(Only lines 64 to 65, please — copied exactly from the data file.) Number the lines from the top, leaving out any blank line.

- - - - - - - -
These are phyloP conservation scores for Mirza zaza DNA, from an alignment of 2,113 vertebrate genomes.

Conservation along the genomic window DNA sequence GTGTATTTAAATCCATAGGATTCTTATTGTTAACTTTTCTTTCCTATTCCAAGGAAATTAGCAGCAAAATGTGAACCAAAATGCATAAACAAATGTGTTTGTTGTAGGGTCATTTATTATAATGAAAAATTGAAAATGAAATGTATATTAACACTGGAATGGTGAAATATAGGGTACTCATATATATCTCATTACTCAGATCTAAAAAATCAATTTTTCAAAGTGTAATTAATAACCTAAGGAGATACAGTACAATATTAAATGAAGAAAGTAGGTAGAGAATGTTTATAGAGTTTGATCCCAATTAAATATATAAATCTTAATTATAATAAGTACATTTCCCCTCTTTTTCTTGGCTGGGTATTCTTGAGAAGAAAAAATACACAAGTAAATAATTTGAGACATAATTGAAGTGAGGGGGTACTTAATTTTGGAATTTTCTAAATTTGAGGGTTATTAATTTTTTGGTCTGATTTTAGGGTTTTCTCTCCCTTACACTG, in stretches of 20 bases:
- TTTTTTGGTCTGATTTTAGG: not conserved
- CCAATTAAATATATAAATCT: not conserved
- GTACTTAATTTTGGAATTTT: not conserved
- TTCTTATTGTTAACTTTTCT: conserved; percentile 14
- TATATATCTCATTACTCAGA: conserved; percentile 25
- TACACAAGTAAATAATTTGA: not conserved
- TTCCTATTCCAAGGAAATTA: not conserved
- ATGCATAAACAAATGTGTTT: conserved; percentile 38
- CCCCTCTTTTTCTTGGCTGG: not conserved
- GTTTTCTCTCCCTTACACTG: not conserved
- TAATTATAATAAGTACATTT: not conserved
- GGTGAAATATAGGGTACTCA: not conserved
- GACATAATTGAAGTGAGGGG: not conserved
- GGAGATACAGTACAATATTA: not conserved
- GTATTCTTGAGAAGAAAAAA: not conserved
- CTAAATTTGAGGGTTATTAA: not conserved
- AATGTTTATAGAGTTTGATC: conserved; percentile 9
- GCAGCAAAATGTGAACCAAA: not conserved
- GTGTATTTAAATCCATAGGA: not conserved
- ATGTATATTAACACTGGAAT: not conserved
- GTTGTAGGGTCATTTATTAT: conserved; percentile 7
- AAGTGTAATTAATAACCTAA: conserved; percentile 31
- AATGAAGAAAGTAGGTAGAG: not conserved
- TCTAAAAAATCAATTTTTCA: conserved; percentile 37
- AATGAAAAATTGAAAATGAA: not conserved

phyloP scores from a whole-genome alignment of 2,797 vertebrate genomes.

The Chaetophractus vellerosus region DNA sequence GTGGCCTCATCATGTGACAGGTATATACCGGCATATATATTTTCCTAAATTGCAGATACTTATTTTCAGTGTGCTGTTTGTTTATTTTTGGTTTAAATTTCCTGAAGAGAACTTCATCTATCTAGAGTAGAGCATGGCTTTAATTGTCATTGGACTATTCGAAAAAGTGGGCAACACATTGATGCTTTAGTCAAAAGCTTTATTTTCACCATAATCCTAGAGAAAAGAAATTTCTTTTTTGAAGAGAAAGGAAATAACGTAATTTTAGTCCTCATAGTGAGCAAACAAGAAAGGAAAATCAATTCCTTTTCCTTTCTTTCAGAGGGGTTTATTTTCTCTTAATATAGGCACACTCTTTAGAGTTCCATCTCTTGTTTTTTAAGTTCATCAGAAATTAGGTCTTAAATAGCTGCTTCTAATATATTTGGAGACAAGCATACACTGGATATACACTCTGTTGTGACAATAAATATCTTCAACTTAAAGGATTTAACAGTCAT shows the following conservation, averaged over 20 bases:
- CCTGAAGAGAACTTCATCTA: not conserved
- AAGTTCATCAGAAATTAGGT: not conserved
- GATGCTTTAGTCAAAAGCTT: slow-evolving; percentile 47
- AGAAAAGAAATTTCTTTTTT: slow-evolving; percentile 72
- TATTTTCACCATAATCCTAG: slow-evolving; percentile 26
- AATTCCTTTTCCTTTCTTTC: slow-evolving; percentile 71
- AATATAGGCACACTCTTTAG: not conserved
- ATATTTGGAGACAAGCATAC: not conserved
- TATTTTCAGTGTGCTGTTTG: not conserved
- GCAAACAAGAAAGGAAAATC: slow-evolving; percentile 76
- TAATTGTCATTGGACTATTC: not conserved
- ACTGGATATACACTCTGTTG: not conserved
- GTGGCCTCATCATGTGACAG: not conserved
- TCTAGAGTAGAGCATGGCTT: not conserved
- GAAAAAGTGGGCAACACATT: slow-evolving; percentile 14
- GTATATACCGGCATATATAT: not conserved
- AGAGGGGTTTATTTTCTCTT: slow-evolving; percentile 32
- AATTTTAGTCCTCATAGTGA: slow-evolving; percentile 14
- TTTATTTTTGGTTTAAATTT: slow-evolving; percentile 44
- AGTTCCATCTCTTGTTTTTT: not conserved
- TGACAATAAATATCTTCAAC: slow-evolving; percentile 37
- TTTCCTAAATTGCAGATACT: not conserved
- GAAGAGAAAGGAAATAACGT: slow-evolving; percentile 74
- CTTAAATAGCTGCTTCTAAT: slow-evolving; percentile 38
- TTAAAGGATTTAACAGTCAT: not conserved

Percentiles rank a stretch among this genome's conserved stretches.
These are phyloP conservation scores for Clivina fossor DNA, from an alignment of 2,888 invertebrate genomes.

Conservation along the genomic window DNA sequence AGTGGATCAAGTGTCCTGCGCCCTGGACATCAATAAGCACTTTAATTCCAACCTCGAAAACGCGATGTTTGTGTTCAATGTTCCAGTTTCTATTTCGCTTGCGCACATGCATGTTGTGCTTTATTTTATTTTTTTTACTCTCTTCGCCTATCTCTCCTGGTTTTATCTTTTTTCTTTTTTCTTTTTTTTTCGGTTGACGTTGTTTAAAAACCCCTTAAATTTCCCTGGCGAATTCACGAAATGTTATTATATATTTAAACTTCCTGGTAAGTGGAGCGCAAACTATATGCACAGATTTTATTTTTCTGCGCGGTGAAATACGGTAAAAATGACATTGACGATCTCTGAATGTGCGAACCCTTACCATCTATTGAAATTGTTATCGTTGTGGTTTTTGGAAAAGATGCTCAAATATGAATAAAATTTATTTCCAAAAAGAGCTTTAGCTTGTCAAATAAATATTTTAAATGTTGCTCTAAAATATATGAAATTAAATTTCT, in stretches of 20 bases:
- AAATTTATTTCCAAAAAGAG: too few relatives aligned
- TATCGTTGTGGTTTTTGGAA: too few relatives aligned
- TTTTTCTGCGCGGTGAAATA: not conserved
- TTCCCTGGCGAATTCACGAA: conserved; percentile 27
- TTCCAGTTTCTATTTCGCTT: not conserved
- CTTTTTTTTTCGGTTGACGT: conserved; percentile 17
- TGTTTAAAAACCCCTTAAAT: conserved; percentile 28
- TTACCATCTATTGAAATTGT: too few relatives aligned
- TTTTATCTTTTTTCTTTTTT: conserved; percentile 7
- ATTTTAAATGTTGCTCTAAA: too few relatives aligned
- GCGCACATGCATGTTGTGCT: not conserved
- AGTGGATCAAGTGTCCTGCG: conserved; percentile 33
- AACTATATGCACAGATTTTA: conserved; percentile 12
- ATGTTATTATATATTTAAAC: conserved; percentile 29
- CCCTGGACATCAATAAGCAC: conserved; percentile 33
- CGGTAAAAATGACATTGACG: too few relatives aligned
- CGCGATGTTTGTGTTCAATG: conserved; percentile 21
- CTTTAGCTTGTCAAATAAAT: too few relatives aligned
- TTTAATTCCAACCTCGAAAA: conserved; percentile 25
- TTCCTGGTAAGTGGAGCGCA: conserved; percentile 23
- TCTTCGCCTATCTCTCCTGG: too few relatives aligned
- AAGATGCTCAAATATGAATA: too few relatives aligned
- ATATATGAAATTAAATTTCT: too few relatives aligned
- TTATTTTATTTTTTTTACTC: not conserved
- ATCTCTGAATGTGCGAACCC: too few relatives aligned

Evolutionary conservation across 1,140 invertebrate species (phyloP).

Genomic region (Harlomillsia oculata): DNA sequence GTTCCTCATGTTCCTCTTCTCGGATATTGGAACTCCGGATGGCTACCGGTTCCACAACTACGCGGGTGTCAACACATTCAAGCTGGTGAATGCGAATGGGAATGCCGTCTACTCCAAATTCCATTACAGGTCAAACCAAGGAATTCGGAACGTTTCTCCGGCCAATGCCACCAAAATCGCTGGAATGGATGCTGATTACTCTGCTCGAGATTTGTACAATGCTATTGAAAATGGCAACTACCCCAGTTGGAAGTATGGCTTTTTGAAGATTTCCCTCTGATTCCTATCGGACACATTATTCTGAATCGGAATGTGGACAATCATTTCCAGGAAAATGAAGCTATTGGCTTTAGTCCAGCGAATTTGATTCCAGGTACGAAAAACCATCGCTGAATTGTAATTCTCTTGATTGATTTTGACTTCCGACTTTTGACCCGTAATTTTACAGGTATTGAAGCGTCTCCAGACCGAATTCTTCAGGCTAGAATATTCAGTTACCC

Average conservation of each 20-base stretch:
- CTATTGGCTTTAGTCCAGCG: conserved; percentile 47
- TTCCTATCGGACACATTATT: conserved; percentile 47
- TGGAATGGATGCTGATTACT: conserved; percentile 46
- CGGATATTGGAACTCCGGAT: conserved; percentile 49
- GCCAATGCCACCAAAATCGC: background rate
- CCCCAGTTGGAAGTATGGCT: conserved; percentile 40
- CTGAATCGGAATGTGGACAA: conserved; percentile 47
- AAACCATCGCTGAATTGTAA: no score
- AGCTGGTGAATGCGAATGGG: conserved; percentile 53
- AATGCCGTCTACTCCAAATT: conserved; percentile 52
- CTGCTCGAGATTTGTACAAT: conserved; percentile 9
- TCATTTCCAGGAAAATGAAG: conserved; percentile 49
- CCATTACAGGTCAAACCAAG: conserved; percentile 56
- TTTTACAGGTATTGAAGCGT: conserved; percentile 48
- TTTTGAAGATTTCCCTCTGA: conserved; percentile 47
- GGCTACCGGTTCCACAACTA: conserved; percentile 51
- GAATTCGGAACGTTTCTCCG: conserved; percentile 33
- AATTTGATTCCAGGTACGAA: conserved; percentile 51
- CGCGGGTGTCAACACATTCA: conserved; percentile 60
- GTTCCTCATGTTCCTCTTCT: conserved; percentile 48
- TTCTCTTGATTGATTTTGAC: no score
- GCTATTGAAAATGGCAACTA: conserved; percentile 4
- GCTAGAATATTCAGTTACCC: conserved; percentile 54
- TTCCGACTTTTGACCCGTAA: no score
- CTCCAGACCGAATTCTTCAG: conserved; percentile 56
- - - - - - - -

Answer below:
- TGTTTAAAAACCCCTTAAAT: conserved; percentile 28
- TTACCATCTATTGAAATTGT: too few relatives aligned